India hikes defence budget 13% with an eye on China
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India announced a double-digit increase in its annual defence budget Wednesday with an eye on its increasingly assertive geopolitical rival China, with which it shares a tense and disputed northern border.
New Delhi -- already the world's third-biggest military spender according to the Stockholm International Peace Research Institute -- will increase its expenditure to $73 billion, a 13 percent rise, finance minister Nirmala Sitharaman told parliament in her budget announcement.
Relations between the world's two most populous countries are strained over border, trade and technology disputes, and India has tried to decouple itself from Chinese supply chains since a deadly frontier military clash in Ladakh in 2020.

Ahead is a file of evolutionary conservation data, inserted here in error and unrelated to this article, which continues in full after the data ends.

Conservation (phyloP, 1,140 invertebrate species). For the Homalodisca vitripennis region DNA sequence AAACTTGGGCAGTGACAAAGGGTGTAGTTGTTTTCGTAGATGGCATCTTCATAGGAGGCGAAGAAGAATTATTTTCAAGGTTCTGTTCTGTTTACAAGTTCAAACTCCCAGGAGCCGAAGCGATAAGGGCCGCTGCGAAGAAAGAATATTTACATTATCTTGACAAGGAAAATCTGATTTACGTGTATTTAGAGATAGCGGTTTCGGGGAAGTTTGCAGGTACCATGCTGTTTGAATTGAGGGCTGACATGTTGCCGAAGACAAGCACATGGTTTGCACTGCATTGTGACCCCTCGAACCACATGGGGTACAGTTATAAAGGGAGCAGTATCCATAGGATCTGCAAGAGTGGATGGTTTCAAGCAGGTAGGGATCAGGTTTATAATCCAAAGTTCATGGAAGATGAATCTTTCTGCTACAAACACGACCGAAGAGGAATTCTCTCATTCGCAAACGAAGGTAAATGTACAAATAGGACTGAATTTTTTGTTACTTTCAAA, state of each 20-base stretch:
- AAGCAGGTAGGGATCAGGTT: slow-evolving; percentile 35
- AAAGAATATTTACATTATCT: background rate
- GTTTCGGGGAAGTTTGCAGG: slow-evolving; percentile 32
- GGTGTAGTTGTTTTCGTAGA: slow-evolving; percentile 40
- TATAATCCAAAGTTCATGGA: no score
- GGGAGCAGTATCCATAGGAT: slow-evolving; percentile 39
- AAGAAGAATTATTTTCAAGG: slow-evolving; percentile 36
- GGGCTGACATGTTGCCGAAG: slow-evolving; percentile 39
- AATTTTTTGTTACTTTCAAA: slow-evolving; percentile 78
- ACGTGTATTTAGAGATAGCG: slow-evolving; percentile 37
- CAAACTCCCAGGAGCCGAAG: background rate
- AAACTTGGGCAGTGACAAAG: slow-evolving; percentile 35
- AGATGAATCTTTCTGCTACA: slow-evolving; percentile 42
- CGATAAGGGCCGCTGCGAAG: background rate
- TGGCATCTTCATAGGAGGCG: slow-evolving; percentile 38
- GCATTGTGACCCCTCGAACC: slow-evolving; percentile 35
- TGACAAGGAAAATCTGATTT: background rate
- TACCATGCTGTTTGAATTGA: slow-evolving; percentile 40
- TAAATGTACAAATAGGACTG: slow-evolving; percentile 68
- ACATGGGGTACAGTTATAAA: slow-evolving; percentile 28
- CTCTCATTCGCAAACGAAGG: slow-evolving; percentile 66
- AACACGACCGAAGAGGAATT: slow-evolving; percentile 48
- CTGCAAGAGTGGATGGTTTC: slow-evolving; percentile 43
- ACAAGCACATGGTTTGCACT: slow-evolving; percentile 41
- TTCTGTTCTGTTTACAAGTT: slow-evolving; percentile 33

Prime Minister Narendra Modi's government has been building up its military, including its border defences and armaments industry, with a nuclear-powered submarine of its own, and also unveiled its first locally made aircraft carrier last year -- milestones Beijing passed years ago.
India still relies on longstanding partner Russia for most of its arms imports -- other suppliers include the US, France and Israel -- and Sitharaman told parliament the government was committed to promoting self-reliance in military equipment.
Domestic procurement would go up by 10 percentage points to 68 percent, she added.
The allocation to defence is more than 13 percent of the total government budget, Defence Minister Rajnath Singh tweeted.
India has also become increasingly assertive in its efforts with multilateral groupings such as the so-called Quad.
India joins Japan, Australia and the United States in the alliance, which is a grouping of regional powers increasingly concerned about China's military and economic influence.
The country participated in its first joint fighter jet exercise with Japan in January as the two countries -- which both count China as a neighbour -- upgrade defence and security ties.